Beef focus: ‘Moving to organic beef is the best decision I’ve made’
Farming in Balinaslee, Durrow, Co. Laois, Tom and Gemma Dunne – a husband-and-wife team – finish cattle under a organic beef system.
Prior to making the switch to organic beef production, the Dunnes ran a flock of 200 ewes and purchased weanlings and sold them on as stores.
Unhappy with the performance of the farm, coupled with some years of low net margins, the sheep were phased out and a suckler herd of 35 cows was built up – with all offspring brought to finish. Some additional stores were also purchased and finished on the farm.
Tom Dunne started looking into the prospect of organic beef production and soon realised there was an opportunity to improve the overall financial position of the farm.
After two or three years of “hymning and hawing”, the farm entered an organic conversion in 2008.
“One of the things that slowed my decision down was what will my neighbours think. There might be a few extra nettles and thistles here and there, but it was a change I was very proud I made.
I feel like I’m doing a good job, but I’m sure there’s some room for improvement.
“I’m involved in organic 10 years next March and it is probably one of the best farming decisions I made in my life,” he explained.
The farm itself
The total farm area is 47.2ha. This is made up of 34.3ha, which is divided into two blocks around the farm. An additional 12.9ha is rented and is located approximately 15km from the home farm.
This year, a number of different crops have been grown on the farm. Dunne is involved in a crop-share agreement with another horticulture producer.
4.23ha have been given to this producer where he grows carrots. In return, Dunne makes 8ha of silage on the other farmer’s land.
Permanent pasture takes up the bulk of Dunne’s grazing block. A total of 28.37ha are allocated to grassland, while combicrop takes up approximately 8ha. This crop is a mixture of spring wheat and spring peas.
5.41ha is allocated for Dunnes forage crop – rape. 1.15ha of wild bird cover was also sown in 2017.
Organic crop rotation
Crop rotation is the key to successful organic crop production. The rotation method provides the necessary crop nutrients and plays an important role in the control of pests and weeds.
When the husband-and-wife team made the conversion to organic farming, all cereals and concentrates were purchased. It wasn’t long before they realised the expense of this process.
Crop rotation is implemented on the farm to supply all cattle with the required feeding.
“The end goal for me is to phase out the combicrop and have 80ac of a rich white clover based sward. After all, everybody know that grass is the cheapest feed,” he explained.
- Crop 1: Forage crop – Rape;
- Crop 2: Combicrop – Wheat and peas;
- Crop 3: Combicrop – Wheat and peas;
- Crop 4: Grass and clover.
“Five years ago we moved to an all finishing system. Buying cereals and importing rations are all dependant on currency,” he explained.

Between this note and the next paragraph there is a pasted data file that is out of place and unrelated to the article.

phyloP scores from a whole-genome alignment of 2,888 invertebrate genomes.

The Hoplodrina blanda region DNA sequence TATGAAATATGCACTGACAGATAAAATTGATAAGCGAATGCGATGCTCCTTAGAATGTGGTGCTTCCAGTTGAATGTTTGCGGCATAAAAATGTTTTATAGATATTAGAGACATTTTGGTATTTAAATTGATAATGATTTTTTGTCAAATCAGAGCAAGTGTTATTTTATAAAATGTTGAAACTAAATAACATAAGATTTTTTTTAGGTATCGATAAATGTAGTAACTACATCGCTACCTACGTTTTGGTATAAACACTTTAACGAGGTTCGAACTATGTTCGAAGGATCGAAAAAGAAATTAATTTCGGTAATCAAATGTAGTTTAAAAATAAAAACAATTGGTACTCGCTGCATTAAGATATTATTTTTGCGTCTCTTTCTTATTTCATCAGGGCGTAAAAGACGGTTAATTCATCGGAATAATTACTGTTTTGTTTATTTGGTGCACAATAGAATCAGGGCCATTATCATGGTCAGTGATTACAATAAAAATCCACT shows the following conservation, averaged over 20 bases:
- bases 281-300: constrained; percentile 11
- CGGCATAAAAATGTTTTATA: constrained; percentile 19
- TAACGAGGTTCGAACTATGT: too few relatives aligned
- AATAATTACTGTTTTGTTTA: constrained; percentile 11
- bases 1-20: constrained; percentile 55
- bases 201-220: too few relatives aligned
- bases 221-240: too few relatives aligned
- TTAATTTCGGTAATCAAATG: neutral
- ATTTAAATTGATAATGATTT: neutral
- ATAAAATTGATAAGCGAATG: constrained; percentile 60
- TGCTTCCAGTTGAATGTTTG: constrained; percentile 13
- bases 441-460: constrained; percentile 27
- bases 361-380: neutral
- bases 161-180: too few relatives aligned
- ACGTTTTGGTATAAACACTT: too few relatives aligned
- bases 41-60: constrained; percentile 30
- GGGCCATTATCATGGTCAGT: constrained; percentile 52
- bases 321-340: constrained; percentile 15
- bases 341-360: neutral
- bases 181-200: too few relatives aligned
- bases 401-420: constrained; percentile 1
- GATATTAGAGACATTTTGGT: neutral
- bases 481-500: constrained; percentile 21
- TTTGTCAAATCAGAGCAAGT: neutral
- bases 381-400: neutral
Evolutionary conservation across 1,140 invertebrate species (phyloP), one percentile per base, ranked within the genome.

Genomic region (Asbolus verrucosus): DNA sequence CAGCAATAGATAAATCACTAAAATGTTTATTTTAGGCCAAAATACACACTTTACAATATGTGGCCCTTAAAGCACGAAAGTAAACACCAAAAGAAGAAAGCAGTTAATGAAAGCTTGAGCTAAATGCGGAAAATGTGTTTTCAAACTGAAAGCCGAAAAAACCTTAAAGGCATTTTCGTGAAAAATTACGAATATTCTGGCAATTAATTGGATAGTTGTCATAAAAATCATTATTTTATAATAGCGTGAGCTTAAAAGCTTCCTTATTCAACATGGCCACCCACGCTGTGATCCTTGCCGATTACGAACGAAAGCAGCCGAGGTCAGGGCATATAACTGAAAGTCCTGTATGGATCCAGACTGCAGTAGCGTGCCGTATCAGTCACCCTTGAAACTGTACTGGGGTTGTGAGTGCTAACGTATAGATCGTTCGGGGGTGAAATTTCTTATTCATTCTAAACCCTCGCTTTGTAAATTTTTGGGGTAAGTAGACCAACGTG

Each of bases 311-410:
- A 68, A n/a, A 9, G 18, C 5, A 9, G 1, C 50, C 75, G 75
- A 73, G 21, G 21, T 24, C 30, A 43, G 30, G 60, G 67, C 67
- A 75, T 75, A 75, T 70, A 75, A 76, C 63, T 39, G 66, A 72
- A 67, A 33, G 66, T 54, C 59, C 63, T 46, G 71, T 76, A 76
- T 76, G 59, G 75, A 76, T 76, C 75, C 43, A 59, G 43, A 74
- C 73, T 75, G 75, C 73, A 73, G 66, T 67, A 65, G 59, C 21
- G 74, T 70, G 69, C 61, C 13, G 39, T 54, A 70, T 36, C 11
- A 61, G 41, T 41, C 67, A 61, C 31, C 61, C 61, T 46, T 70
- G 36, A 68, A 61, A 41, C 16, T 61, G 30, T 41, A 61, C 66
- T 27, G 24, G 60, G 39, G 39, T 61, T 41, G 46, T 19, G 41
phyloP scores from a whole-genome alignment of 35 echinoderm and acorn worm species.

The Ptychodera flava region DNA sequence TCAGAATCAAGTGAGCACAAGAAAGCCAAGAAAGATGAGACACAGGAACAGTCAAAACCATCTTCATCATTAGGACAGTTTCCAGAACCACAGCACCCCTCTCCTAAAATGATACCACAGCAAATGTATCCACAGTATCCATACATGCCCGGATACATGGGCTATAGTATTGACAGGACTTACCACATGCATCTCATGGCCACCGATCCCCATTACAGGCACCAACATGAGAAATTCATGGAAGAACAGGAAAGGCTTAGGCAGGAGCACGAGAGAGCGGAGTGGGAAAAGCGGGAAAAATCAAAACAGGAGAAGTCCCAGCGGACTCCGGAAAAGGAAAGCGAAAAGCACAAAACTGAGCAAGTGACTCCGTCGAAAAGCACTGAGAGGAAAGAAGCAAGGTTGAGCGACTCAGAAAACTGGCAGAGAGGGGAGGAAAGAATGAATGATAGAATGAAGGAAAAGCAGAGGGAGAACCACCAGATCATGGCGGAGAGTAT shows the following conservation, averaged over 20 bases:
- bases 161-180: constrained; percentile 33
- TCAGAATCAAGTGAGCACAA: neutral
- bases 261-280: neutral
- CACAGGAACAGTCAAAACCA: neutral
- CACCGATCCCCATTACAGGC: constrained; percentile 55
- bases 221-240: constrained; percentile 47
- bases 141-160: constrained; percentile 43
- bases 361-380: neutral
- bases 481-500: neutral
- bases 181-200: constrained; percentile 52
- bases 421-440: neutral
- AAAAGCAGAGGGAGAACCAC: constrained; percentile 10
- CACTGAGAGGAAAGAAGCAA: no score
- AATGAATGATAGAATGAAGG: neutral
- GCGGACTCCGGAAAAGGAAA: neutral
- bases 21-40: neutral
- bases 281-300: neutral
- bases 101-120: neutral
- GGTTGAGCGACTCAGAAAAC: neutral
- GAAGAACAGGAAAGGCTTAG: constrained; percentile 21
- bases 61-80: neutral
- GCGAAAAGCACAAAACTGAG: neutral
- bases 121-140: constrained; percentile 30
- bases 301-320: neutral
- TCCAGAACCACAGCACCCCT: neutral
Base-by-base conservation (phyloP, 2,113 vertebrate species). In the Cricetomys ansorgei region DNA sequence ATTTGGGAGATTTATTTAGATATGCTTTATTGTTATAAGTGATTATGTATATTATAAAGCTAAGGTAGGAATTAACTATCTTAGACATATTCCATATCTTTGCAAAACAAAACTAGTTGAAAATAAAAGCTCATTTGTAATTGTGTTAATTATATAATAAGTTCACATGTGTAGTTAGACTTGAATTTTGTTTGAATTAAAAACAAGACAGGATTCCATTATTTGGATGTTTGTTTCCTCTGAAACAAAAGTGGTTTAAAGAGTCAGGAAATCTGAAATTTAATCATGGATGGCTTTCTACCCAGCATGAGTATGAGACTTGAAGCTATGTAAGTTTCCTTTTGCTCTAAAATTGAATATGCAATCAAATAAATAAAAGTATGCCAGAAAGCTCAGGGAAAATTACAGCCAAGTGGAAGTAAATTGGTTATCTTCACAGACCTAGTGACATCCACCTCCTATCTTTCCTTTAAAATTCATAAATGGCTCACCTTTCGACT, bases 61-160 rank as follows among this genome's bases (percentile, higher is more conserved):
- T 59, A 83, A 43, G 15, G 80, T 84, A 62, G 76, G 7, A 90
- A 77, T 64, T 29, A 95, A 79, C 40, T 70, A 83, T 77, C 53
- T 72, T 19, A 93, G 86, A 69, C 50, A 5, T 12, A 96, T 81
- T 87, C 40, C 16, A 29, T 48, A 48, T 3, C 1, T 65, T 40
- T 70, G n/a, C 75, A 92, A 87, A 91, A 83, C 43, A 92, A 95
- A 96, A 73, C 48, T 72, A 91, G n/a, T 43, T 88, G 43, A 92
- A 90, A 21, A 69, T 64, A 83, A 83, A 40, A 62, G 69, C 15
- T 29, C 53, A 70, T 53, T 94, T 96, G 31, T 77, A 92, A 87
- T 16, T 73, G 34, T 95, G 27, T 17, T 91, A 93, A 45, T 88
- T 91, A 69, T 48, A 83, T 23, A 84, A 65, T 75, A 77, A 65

“We spent the first five years learning and the next five years putting what we learned into practice.
We now produce all our own feed with a little help from a local organic barley grower. We are growing it ready to use for about €140-150/t.
Using rape as a winter feed
In August of this year, ‘Sprint’ was planted. It contains 70% organic seed and two forage rape varieties – ‘Sparta’ and ‘Interval’.
Rape is the start of the rotation for Dunne. It also fulfills a Green, Low-Carbon, Agri-Environment Scheme (GLAS) measure for the farmer.
It was sowed after the first cut of silage and farmyard manure (FYM) was spread and then ploughed in. Lime was spread and the seed broadcast with a seed spreader. It was then rolled.
Dunne added: “It helps bring on the fertility of the land and it is used as an out-wintering crop for 20 cattle.
It breaks up the soil and gets it ready for the grain crop the following year.
“When it grows thick, it suppresses weeds. I move the wire approximately every seven days. The cattle will also get a bale of hay this year. I expect the cattle to thrive marginally, but not extensively,” he said.
“Last year, the rape crop was six inches higher and I got until March 10 and the cattle went to grass after that. It will all depend on the weather this year. I will be hoping to go straight to grass again this year.”
Dunne has been sowing a combicrop since 2015. On April 20 of this year – when ground temperatures allowed – the 70% organic combicrop ‘Prime’ was sown. This is a mixture of spring wheat and a combinable pea seed.
It was sown at a rate of 90kg/ac and harvested on September 2. It was then crimped and pitted and is used as part of the winter diet for the cattle.
“This year we had a great crop. We had predicted a yield of 2.5t/ac, but unfortunately with the conditions we experienced during harvest, we were lucky to get 1.9t/ac.
I’m a fan of the combicrop. It fulfills my protein and meal needs. It is a 60% wheat and 40% pea mix.
“I’ve tested the crop every year. In 2015, it was 17.5% protein and last year it was 16% protein. This year, we have two tests done and we are awaiting the results from a third.
“The first one came back at 20% protein, which we thought was too high, and the second was 13%. The third test will be the decider.
“I get about six bales of straw per acre and I’m told the pea straw is very good in the diets for animals,” he laughed.